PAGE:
The move has the backing of religious groups as well as some in the legal and medical community. Those in favour argue that it is in the best interests of the child for the genetic parent to have given consent to the circumstances surrounding the child's birth and upbringing. NSW Health Minister Reba Meagher told Parliament last month, ''To put this another way, it will not be in the child's best interests to discover later in life that their genetic parent has a fundamental objection to their existence or the social and cultural circumstances in which they were raised.'' Mr Smith said he would not have any issues with the background of whoever received his sperm. ''I wouldn't mind if someone was Catholic or Muslim or a Jehovah's Witnesses or anything else, all I care about is whether or not they are good parents,'' he said. ''That's what I would hope for above anything else, and you can't base that on race, religion or sexual preferences. It comes down to the individuals and how they deal with the stresses of being a parent.'' Medical ethicist Leslie Cannold said the legislation reinforced discrimination and prejudice and seemed to be attaching ''disturbing strings''. It also seemed to give weight to the ''somewhat dangerous view'' that genetics were what made a parent, she said. ''Donation is a gift and most men make it in an open-hearted way with an appreciation that they're helping someone to have a child when they otherwise couldn't, and that is a wonderful thing.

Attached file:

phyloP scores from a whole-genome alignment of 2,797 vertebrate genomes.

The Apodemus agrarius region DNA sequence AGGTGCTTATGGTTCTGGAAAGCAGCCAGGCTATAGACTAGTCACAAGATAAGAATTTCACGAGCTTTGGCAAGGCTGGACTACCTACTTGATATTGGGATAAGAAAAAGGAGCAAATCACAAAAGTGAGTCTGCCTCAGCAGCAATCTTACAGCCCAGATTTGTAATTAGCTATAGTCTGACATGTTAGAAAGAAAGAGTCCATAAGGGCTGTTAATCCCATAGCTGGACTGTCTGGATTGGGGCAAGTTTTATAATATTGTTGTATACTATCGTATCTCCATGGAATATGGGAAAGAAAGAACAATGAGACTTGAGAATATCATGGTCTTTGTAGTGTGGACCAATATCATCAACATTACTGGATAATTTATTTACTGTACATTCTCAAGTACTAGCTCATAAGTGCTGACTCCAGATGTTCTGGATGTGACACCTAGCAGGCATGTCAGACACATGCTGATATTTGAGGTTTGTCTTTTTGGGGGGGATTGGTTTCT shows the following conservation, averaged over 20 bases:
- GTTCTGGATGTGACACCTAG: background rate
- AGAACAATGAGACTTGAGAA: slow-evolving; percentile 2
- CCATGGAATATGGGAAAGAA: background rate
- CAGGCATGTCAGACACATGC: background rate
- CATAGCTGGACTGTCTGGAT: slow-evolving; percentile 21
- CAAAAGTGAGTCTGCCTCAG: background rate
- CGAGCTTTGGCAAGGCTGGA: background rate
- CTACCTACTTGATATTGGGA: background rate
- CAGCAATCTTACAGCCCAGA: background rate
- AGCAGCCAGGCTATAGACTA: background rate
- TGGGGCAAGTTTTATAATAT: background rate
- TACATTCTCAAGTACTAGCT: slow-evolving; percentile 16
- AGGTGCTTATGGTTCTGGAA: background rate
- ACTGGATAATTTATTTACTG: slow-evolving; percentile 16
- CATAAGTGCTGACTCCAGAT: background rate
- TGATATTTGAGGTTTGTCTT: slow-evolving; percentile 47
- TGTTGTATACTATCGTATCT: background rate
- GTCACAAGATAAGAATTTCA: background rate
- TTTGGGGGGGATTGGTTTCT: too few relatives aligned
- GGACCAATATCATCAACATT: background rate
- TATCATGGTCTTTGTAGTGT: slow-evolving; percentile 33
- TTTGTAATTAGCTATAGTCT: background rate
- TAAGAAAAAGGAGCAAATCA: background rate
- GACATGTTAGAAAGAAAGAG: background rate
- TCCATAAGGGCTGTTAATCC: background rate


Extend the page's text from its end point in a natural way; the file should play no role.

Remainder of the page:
''But if they have to attach strings to that gift, as to who should get it, I'd hope instead that they chose not to give it.'' * Name changed for privacy reasons
*********************************************


And having spoken to the journalist from The Australian, it looks like she'll be coming to Canberra in a couple of weeks to interview me about sperm donation, and it sounds like she wants to talk to Sharon as well! Exciting times!
linkReply

Comments:
[User Picture]From: mortonhall
2008-02-14 09:37 pm (UTC)
I love the fact that the name chosen was John Smith.
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[User Picture]From: vegetus
2008-02-14 10:16 pm (UTC)
I can't belive they couldn't pick a more creative name for you! (But good article BTW)
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[User Picture]From: fred_mouse
2008-02-14 10:19 pm (UTC)
Donors can now choose recipients based on gender,

do you think they thought that through? Seriously?

*giggles*
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[User Picture]From: stephiepenguin
2008-02-14 10:23 pm (UTC)
You are always such a great person.
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[User Picture]From: transcendancing
2008-02-15 12:37 am (UTC)
Great article!

Love the name :)
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[User Picture]From: emma_in_oz
2008-02-15 10:39 am (UTC)
Have I told you how much I love you lately?
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[User Picture]From: mireille21
2008-02-20 07:07 am (UTC)
I am sending this on to some friends as a bit of promoting the whole donation thing. I am presuming you don't mind (having done the article for a major Aussie paper) but just thought I'd check?
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[User Picture]From: dalekboy
2008-02-21 01:14 am (UTC)
Yep, go for it. In theory I'm meant to stay anonymous, in practical terms, with only a handful of donors out there, it wouldn't be hard to take an educated guess at which donors bio was mine if someone wanted my semen (which is why they want me anonymous).